A financing plan is different than a typical fundraising plan for many reasons. Here is how they differ:
- A fundraising plan asks “How much can we accomplish with the money we can raise?” but a financing plan asks “How much should we raise to accomplish our goals?”
- A fundraising plan sets goals only for private revenue streams (foundation grants, individual gifts), but a financing plan includes goals for ALL money flowing to the organization (government grants, earned income, etc).
- A fundraising plan is for one year, whereas a financing plan is a strategy for attracting money for multiple years into the future.
- A fundraising plan has little to do with a nonprofit’s strategic plan, but a financing plan is based on what the nonprofit needs in order to meet the goals of their strategic plan.
- A fundraising plan is created only by the fundraising staff with no input or knowledge from the rest of the organization, but a financing plan is created with the whole organization’s input (board and staff).
- A fundraising plan only includes activities that raise money for programs, but a financing plan includes strategies for raising infrastructure dollars as well.
The “Creating a Financing Plan” webinar will help nonprofit leaders understand the steps to creating a financing plan for their organization. Webinar participants will learn how to:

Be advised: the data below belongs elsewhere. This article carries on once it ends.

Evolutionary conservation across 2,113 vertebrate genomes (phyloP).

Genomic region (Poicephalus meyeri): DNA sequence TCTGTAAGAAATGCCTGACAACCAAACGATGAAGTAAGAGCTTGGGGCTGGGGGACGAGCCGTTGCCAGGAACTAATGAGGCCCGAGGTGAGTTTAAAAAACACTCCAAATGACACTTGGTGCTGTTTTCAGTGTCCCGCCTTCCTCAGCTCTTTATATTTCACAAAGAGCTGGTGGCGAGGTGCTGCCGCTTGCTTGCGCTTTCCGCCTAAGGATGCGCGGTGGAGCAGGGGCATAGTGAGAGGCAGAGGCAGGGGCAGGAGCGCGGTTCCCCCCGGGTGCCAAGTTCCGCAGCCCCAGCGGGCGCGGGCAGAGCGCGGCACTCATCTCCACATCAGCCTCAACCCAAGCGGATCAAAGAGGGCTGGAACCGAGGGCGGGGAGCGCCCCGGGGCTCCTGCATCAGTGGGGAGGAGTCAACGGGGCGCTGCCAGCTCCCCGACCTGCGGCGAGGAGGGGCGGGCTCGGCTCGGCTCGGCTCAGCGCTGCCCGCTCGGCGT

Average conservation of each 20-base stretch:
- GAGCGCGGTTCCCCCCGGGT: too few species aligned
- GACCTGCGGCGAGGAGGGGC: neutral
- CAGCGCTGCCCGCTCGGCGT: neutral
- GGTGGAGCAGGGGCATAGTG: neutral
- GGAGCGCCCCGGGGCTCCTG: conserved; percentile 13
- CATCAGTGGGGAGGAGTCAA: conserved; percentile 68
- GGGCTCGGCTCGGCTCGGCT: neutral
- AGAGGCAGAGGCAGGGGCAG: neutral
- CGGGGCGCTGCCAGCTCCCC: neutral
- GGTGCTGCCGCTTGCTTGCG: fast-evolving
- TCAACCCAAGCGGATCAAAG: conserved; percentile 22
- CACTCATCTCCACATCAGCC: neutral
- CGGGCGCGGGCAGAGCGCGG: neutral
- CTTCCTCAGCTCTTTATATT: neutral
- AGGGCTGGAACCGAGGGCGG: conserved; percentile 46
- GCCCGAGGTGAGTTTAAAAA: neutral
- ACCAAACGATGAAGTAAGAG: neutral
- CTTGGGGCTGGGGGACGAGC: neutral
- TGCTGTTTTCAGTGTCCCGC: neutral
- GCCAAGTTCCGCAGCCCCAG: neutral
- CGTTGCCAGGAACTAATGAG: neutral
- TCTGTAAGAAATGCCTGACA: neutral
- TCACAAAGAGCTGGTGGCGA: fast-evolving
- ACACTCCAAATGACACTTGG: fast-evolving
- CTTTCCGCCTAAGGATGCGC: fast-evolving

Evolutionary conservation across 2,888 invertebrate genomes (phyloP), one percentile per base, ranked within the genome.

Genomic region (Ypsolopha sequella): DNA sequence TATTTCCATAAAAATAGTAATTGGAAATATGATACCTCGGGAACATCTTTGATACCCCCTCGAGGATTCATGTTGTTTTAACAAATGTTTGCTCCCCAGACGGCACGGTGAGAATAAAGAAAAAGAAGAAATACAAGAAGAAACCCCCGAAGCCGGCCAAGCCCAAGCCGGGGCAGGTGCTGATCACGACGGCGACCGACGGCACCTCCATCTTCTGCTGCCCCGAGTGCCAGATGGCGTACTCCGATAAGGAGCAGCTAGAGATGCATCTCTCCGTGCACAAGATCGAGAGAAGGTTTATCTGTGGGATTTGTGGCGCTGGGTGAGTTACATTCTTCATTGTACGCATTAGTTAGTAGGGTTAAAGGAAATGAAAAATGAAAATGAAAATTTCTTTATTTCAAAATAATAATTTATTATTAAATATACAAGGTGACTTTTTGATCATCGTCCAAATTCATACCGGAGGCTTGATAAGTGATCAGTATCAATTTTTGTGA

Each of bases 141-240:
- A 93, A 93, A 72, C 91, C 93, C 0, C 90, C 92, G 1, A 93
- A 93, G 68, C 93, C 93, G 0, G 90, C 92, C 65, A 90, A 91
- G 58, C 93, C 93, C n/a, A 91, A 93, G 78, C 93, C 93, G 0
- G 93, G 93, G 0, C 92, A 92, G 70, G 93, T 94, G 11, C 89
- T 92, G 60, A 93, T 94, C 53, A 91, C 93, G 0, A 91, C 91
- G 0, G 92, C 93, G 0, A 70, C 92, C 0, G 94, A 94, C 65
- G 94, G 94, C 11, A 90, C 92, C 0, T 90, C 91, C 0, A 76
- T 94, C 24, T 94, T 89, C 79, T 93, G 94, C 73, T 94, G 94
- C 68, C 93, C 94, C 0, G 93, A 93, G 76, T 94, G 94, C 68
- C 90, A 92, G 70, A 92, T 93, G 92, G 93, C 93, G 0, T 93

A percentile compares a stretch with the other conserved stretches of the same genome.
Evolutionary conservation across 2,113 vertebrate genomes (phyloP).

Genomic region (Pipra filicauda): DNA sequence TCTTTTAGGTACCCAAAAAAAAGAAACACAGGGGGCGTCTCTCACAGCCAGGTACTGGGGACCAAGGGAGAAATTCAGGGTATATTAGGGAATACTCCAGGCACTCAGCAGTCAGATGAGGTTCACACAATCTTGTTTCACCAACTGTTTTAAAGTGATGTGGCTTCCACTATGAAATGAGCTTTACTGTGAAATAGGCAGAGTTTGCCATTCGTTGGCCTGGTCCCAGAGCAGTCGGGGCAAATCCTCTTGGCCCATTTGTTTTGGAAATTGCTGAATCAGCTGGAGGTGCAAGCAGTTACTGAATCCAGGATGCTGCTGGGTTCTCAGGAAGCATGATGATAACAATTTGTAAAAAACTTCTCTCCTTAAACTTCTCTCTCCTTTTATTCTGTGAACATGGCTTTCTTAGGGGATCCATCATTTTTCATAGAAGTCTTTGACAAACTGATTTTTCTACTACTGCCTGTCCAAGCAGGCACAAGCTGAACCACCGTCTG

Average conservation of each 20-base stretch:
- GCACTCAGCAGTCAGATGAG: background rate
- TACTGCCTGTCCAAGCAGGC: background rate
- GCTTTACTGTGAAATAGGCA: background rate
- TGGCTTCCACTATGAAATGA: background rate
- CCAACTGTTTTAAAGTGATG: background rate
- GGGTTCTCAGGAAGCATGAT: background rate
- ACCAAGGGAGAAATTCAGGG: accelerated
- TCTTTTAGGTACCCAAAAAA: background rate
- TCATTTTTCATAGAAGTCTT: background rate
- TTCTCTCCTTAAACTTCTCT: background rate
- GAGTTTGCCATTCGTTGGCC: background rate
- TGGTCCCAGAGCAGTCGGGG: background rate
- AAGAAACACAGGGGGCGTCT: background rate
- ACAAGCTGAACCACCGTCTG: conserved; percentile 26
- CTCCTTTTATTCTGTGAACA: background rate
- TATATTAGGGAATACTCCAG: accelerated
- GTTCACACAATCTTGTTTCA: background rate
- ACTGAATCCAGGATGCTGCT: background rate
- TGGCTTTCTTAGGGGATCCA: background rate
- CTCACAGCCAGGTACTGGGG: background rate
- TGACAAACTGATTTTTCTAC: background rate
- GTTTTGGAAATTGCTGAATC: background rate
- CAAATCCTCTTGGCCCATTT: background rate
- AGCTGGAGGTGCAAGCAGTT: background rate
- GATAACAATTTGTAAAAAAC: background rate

- Set goals for ALL revenue streams flowing to the organization
- Determine the infrastructure dollars they need to raise
- Tie their financing plan to their strategic plan
- Create tactical steps to make the plan a reality, with activities, deliverables, people responsible, timeline
- Divide tasks by staff and board members
- Develop ways to monitor and revise the plan going forward
And remember, all of our webinars are available as recordings right after the live webinar, so even if you can’t make the time of the live webinar, you can still register and have access to all of the content.
I hope to see you there!
Creating a Financing Plan Webinar
The registration fee will get you:
- A link to a recording of the webinar, which you can watch as many times as you like
- The PowerPoint slides from the webinar
- The ability to ask additional follow-up questions after the webinar
Photo Credit: theurchiness